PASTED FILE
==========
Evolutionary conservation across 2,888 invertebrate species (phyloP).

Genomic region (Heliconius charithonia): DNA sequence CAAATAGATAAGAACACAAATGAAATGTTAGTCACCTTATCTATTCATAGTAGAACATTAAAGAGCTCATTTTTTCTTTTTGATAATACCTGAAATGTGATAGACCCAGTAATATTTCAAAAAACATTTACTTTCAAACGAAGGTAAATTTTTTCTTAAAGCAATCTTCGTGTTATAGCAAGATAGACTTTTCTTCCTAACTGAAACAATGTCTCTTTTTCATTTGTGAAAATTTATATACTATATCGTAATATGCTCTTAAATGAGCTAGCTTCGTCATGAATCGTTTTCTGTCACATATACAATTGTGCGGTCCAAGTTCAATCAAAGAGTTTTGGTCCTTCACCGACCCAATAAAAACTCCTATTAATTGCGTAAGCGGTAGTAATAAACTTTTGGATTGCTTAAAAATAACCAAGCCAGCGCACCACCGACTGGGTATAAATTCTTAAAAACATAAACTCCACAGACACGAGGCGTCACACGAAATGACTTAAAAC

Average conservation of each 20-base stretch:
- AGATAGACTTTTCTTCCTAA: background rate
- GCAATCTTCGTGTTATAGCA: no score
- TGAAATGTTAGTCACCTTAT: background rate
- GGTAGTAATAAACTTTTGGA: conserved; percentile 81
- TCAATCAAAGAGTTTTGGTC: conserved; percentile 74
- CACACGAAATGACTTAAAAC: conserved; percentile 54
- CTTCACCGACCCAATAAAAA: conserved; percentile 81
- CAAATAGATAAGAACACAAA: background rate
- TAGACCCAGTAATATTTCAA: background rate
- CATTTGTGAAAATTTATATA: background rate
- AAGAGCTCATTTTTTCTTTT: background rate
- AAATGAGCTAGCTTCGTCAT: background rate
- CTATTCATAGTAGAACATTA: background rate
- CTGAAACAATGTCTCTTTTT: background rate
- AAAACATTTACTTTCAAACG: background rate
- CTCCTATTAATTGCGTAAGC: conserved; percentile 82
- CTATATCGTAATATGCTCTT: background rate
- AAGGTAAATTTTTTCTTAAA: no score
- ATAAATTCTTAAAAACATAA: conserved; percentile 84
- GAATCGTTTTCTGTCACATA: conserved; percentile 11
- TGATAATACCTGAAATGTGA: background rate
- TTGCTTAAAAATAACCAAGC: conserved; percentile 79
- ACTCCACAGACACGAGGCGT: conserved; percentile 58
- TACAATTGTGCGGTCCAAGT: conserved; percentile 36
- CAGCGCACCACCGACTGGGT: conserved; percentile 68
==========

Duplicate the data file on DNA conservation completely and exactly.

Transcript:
Evolutionary conservation across 2,888 invertebrate species (phyloP).

Genomic region (Heliconius charithonia): DNA sequence CAAATAGATAAGAACACAAATGAAATGTTAGTCACCTTATCTATTCATAGTAGAACATTAAAGAGCTCATTTTTTCTTTTTGATAATACCTGAAATGTGATAGACCCAGTAATATTTCAAAAAACATTTACTTTCAAACGAAGGTAAATTTTTTCTTAAAGCAATCTTCGTGTTATAGCAAGATAGACTTTTCTTCCTAACTGAAACAATGTCTCTTTTTCATTTGTGAAAATTTATATACTATATCGTAATATGCTCTTAAATGAGCTAGCTTCGTCATGAATCGTTTTCTGTCACATATACAATTGTGCGGTCCAAGTTCAATCAAAGAGTTTTGGTCCTTCACCGACCCAATAAAAACTCCTATTAATTGCGTAAGCGGTAGTAATAAACTTTTGGATTGCTTAAAAATAACCAAGCCAGCGCACCACCGACTGGGTATAAATTCTTAAAAACATAAACTCCACAGACACGAGGCGTCACACGAAATGACTTAAAAC

Average conservation of each 20-base stretch:
- AGATAGACTTTTCTTCCTAA: background rate
- GCAATCTTCGTGTTATAGCA: no score
- TGAAATGTTAGTCACCTTAT: background rate
- GGTAGTAATAAACTTTTGGA: conserved; percentile 81
- TCAATCAAAGAGTTTTGGTC: conserved; percentile 74
- CACACGAAATGACTTAAAAC: conserved; percentile 54
- CTTCACCGACCCAATAAAAA: conserved; percentile 81
- CAAATAGATAAGAACACAAA: background rate
- TAGACCCAGTAATATTTCAA: background rate
- CATTTGTGAAAATTTATATA: background rate
- AAGAGCTCATTTTTTCTTTT: background rate
- AAATGAGCTAGCTTCGTCAT: background rate
- CTATTCATAGTAGAACATTA: background rate
- CTGAAACAATGTCTCTTTTT: background rate
- AAAACATTTACTTTCAAACG: background rate
- CTCCTATTAATTGCGTAAGC: conserved; percentile 82
- CTATATCGTAATATGCTCTT: background rate
- AAGGTAAATTTTTTCTTAAA: no score
- ATAAATTCTTAAAAACATAA: conserved; percentile 84
- GAATCGTTTTCTGTCACATA: conserved; percentile 11
- TGATAATACCTGAAATGTGA: background rate
- TTGCTTAAAAATAACCAAGC: conserved; percentile 79
- ACTCCACAGACACGAGGCGT: conserved; percentile 58
- TACAATTGTGCGGTCCAAGT: conserved; percentile 36
- CAGCGCACCACCGACTGGGT: conserved; percentile 68